I changed the language version of Wikipedia and let Google translate it. The different language versions of Wikipedia entries are not identical, so one can look for the one which fits best.
 
  • Like
Likes bob012345
  • #5
fresh_42 said:
It's more that the paint atoms fill the available circular section at some point so that the infinite surface beyond this point doesn't come into account: at some point the paint cannot flow any deeper.

I changed the language version of Wikipedia and let Google translate it. The different language versions of Wikipedia entries are not identical, so one can look for the one which fits best.
Interesting. Remember, I was only thinking about mathematical paint, not limited by any practical considerations of atoms. :)
 
  • #6
bob012345 said:
Interesting. Remember, I was only thinking about mathematical paint, not limited by any practical considerations of atoms. :)
Yes, but if it is infinitely thin, then it won't get you a volume at all.
 
  • Like
Likes bob012345
  • #7
I used to give my classes the following idea when discussing the problem whether it takes an infinite amount of paint to paint an infinite surface. So let's consider the xy plane laying flat and think about painting it. The paint we will use is high quality non molecular which spreads so well that it has this property:
If an area is painted with any thickness ##t>0## the paint can spread to a larger area.

Definition: The plane can be painted with a volume ##Q## of paint if for any ##A>0##, the interior of a circle with area ##A## about the origin can painted with that amount of paint.

Under these assumptions a drop of paint (the good stuff) is sufficient to paint the plane.
 
  • #8
It might be interesting to look at the volume of a small collar neighborhood of small radius, ε, around the surface. One would think superficially that its volume would be well approximated by the surface area times ε.

BTW: Along the same idea, the loxodrome or rhumb line is the path that makes a constant angle with the meridian lines on the earth. It circles infinitely many times around each pole but has finite length.
 
  • Like
Likes jim mcnamara
  • #9
fresh_42 said:
Yes, but if it is infinitely thin, then it won't get you a volume at all.
I am afraid @fresh_42 that Wikipedia's got it wrong.

You see starting with a thin layer of paint of height h say at x=1 and letting this height of layer of paint progressively diminish as brush moves alongside x-axis ( say, h=1/x ) you can paint the outside surface with a limited amount of paint too!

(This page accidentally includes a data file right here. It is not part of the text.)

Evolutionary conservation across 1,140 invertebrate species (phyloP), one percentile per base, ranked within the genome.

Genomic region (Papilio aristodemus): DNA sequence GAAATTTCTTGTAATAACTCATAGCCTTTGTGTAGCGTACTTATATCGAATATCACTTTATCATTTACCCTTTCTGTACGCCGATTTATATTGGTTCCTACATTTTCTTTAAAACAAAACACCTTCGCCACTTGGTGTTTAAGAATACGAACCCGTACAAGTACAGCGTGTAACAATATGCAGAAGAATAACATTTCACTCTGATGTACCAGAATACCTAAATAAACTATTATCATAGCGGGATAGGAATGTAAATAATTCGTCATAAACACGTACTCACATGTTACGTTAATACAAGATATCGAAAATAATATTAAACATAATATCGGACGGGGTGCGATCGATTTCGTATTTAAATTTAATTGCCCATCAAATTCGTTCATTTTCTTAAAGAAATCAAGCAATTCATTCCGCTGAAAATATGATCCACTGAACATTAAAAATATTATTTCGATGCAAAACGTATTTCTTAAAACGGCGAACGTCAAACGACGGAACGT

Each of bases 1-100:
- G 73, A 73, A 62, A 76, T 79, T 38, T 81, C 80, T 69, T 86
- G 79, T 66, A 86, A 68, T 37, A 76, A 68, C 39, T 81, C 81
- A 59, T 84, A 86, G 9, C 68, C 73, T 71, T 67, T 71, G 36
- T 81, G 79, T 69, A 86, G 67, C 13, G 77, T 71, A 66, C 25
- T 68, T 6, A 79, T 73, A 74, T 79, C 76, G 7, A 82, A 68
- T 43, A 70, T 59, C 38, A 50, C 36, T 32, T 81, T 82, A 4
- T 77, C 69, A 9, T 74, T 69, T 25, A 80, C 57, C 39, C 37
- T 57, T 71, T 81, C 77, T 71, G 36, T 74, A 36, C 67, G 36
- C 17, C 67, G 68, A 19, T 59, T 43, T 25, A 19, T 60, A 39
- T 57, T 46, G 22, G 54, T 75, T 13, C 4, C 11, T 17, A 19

The situation is completely the same as with the inside volume case.
 
  • Like
Likes fresh_42
  • #10
Rada Demorn said:
I am afraid @fresh_42 that Wikipedia's got it wrong.

You see starting with a thin layer of paint of height h say at x=1 and letting this height of layer of paint progressively diminish as brush moves alongside x-axis ( say, h=1/x ) you can paint the outside surface with a limited amount of paint too!

The situation is completely the same as with the inside volume case.
Thanks for pointing this out. But if you paint the interior, you wouldn't have to continue up to infinity and thus a finite area is sufficient, due to the thickness of paint. In your example with thickness 1, we would have stopped at once. So in this case with the given restrictions the Wikipedia entry is correct. However, you might object that it doesn't explain the paradoxon.

Therefore you asked another question: Why is the volume smaller (finite) than the volume of paint we would need for the exterior (infinite area times constant thickness)? Or which curve do we need to make use of the fact that ##V \sim \int f(x)^2\, dx## and ##A \sim \int f(x)\,dL_f## such that ##V < \infty## and ##A = \infty##. In this case it all comes down to the harmonic series and the paradoxa there, or the tiny difference between
$$
\sum_{n\in \mathbb{N} }\dfrac{1}{n} \text{ and } \sum_{n\in \mathbb{N} }\dfrac{1}{n^{1+\varepsilon}}\; , \;\varepsilon > 0
$$
 

Related to Gabriel's Horn, Inside vs. Outside Surface area

1. What is Gabriel's Horn?

Gabriel's Horn, also known as Torricelli's Trumpet, is a mathematical shape that resembles a trumpet with infinitely long, curved sides and a finite volume. It is named after the archangel Gabriel in the Bible.

2. What is the difference between the inside and outside surface area of Gabriel's Horn?

The inside surface area of Gabriel's Horn is infinite, while the outside surface area is finite. This means that the inside of the shape can hold an infinite amount of liquid, but the outside can only be covered by a finite amount of paint, for example.

3. How is it possible for the inside surface area to be infinite?

The inside surface area of Gabriel's Horn is infinite because the shape has an asymptote, which is a line that the curve approaches but never touches. This means that the surface area of the shape continues to increase without ever reaching a limit.

4. Does this mean that Gabriel's Horn can hold an infinite amount of liquid?

No, the fact that the inside surface area is infinite does not necessarily mean that the shape can hold an infinite amount of liquid. In reality, the shape would never be able to hold an infinite amount of liquid due to physical constraints such as gravity and the size of molecules.

5. Why is Gabriel's Horn considered a paradox?

Gabriel's Horn is considered a paradox because it challenges our intuitions and common sense. It has a finite volume but an infinite inside surface area, which goes against our understanding of basic geometry and shapes. This paradox has sparked many debates and discussions among mathematicians and philosophers.

Similar threads

Replies
10
Views
4K
Replies
2
Views
951
  • Precalculus Mathematics Homework Help
Replies
4
Views
11K
  • Mechanics
Replies
4
Views
3K
  • General Math
Replies
16
Views
4K
  • Calculus
Replies
4
Views
5K
  • Sci-Fi Writing and World Building
Replies
21
Views
1K
  • Calculus and Beyond Homework Help
Replies
1
Views
3K
  • Advanced Physics Homework Help
Replies
1
Views
2K
Back
Top